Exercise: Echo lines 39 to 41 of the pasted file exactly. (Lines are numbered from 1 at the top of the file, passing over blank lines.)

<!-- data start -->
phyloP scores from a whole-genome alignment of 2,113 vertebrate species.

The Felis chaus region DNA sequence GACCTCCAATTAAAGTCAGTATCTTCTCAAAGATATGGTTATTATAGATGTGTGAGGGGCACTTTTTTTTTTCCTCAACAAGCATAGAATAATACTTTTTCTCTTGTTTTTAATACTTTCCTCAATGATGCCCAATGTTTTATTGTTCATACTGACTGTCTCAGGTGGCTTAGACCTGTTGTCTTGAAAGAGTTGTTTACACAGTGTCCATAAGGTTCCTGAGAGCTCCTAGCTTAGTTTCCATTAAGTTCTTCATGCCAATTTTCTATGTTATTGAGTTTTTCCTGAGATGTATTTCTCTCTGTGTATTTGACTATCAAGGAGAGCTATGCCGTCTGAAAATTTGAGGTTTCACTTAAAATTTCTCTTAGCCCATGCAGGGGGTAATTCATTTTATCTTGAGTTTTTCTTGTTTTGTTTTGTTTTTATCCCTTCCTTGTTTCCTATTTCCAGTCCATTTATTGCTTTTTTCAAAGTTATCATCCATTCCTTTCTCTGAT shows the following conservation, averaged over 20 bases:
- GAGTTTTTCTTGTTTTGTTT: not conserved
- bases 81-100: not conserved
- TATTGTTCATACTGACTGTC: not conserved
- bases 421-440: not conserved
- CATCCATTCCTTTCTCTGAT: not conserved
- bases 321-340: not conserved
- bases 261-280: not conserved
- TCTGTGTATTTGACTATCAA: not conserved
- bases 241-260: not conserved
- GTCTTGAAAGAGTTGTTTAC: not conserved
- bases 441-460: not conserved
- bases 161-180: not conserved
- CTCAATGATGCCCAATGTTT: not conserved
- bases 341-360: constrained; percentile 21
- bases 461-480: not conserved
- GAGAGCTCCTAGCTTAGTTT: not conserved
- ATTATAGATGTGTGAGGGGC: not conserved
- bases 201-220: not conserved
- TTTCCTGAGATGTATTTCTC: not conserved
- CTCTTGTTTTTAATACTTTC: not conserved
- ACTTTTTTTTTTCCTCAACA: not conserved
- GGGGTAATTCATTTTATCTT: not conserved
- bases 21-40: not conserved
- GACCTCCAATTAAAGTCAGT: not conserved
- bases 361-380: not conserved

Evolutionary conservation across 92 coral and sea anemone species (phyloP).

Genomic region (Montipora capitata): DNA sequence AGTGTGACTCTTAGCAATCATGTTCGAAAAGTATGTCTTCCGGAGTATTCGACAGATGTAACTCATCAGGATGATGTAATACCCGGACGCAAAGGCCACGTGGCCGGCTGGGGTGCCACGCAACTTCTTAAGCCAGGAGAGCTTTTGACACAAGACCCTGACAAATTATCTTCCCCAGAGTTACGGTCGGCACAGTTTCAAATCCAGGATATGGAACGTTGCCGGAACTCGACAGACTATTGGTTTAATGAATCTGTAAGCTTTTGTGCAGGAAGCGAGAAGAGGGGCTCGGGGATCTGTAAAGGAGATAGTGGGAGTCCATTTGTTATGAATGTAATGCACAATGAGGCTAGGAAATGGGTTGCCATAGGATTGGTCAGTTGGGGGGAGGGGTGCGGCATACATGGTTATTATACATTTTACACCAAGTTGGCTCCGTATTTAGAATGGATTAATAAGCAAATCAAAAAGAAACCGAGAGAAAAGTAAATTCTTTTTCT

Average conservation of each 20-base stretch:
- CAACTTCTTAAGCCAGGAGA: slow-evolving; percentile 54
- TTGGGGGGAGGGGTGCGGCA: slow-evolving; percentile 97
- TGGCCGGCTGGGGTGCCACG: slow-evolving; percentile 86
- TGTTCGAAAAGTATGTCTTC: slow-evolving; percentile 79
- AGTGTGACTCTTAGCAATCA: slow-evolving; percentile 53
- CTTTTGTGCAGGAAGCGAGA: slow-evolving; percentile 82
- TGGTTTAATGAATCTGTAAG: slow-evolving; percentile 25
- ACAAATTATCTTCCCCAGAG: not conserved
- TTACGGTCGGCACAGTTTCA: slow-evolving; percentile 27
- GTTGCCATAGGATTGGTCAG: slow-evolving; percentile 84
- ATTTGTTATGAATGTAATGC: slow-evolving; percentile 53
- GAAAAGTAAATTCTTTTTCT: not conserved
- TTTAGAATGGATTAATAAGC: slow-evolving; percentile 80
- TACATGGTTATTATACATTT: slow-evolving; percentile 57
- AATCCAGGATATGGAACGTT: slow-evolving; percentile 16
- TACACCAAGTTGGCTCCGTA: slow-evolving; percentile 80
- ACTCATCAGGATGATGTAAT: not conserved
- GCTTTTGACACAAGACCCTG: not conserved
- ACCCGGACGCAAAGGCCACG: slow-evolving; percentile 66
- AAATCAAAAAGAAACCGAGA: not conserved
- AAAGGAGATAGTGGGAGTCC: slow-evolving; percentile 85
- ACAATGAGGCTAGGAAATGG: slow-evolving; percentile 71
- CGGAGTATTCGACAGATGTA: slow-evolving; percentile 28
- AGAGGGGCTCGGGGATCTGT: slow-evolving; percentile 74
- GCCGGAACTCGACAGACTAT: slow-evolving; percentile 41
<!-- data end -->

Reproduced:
- TTACGGTCGGCACAGTTTCA: slow-evolving; percentile 27
- GTTGCCATAGGATTGGTCAG: slow-evolving; percentile 84
- ATTTGTTATGAATGTAATGC: slow-evolving; percentile 53